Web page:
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Matrix cross-linking lysyl oxidases are induced in response to myocardial infarction and promote cardiac dysfunction

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Author: González-Santamaría, J. · Villalba, M. · Busnadiego, O. · López-Olañeta, M.M. · Sandoval, P. · Snabel, J. · López-Cabrera, M. · Erler, J.T. · Hanemaaijer, R. · Lara-Pezzi, E. · Rodríguez-Pascual, F.
Type:article
Date:2016
Source:Cardiovascular Research, 1, 109, 67-78
Identifier: 528176
doi: doi:10.1093/cvr/cvv214
Keywords: Health · Cardiac fibrosis · Collagen · Lysyl oxidases · Myocardial infarction · Myofibroblast · Biomedical Innovation · Healthy Living · Life · MHR - Metabolic Health Research · ELSS - Earth, Life and Social Sciences

Abstract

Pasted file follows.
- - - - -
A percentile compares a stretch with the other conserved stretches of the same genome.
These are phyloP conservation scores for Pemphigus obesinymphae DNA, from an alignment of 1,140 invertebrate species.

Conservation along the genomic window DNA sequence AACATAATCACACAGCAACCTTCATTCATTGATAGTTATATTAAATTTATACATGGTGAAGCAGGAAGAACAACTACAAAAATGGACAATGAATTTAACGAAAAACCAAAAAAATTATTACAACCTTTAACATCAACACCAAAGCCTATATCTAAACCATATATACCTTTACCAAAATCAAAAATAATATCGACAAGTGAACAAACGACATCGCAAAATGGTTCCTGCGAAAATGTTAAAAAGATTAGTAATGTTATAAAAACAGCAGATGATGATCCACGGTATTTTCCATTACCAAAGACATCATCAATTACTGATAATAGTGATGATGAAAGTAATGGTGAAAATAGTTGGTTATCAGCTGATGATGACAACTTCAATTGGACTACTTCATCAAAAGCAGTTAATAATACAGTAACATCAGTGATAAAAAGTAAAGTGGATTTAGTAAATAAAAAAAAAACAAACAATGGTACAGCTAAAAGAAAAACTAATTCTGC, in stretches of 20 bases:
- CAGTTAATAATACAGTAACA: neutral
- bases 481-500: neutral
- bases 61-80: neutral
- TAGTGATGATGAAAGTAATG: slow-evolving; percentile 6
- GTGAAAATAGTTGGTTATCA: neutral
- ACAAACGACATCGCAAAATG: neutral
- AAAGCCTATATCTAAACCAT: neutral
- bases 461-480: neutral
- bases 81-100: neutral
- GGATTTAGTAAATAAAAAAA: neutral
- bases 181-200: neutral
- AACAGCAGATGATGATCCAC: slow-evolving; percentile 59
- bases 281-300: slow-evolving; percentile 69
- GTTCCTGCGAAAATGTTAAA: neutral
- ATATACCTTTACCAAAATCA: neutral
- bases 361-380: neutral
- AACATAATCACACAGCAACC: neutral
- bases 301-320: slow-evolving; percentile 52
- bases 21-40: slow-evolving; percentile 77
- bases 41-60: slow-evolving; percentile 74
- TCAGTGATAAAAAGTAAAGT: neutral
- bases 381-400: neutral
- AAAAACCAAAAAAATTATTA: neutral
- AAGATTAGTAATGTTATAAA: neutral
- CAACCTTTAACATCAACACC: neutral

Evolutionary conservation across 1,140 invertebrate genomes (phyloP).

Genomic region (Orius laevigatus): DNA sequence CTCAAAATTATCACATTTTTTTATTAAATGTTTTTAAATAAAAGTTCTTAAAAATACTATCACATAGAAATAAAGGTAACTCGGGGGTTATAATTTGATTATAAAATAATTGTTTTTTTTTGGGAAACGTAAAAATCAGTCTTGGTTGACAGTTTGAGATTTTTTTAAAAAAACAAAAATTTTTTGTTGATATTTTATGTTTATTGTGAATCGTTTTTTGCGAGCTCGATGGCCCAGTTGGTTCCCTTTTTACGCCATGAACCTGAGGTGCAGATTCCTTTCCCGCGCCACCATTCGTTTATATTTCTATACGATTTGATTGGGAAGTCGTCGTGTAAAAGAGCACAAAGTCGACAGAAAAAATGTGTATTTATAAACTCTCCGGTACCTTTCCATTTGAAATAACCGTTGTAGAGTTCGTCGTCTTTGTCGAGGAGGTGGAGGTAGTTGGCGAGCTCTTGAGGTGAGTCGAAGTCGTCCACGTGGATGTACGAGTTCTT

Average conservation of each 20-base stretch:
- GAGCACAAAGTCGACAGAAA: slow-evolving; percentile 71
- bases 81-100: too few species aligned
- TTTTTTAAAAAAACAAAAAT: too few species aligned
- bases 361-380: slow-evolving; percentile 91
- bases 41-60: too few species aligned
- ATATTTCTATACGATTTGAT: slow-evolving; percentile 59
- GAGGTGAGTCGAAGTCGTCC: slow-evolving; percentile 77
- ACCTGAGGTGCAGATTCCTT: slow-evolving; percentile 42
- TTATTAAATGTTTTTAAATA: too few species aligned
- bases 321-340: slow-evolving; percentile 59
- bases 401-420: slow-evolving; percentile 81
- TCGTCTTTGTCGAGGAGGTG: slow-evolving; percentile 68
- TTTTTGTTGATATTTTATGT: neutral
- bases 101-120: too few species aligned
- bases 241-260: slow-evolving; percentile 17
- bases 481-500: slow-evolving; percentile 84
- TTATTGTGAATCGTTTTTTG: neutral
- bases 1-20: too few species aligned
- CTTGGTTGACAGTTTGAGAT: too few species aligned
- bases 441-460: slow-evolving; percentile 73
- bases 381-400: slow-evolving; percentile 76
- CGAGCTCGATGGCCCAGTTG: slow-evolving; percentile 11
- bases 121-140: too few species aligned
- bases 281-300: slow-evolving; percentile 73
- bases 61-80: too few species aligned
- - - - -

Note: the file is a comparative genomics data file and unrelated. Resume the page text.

Aims After myocardial infarction (MI), extensive remodelling of the extracellular matrix contributes to scar formation. While aiming to preserve tissue integrity, this fibrotic response is also associated with adverse events, including a markedly increased risk of heart failure, ventricular arrhythmias, and sudden cardiac death. Cardiac fibrosis is characterized by extensive deposition of collagen and also by increased stiffness as a consequence of enhanced collagen cross-linking. Members of the lysyl oxidase (LOX) family of enzymes are responsible for the formation of collagen cross-links. This study investigates the contribution of LOX family members to the heart response to MI. Methods and results Experimental MI was induced in C57BL/6 mice by permanent ligation of the left anterior descending coronary artery. The expression of LOX isoforms (LOX and LOXL1–4) was strongly increased upon MI, and this response was accompanied by a significant accumulation of mature collagen fibres in the infarcted area. LOX expression was observed in areas of extensive remodelling, partially overlapping with α-smooth muscle actin-expressing myofibroblasts. Tumour growth factor-β as well as hypoxia-activated pathways contributed to the induction of LOX expression in cardiac fibroblasts. Finally, in vivo post-infarction treatment with the broadband LOX inhibitor β-aminopropionitrile or, selectively, with a neutralizing antibody against the canonical LOX isoform attenuated collagen accumulation and maturation and also resulted in reduced ventricular dilatation and improved cardiac function. Conclusion LOX family members contribute significantly to the detrimental effects of cardiac remodelling, highlighting LOX inhibition as a potential therapeutic strategy for post-infarction recovery.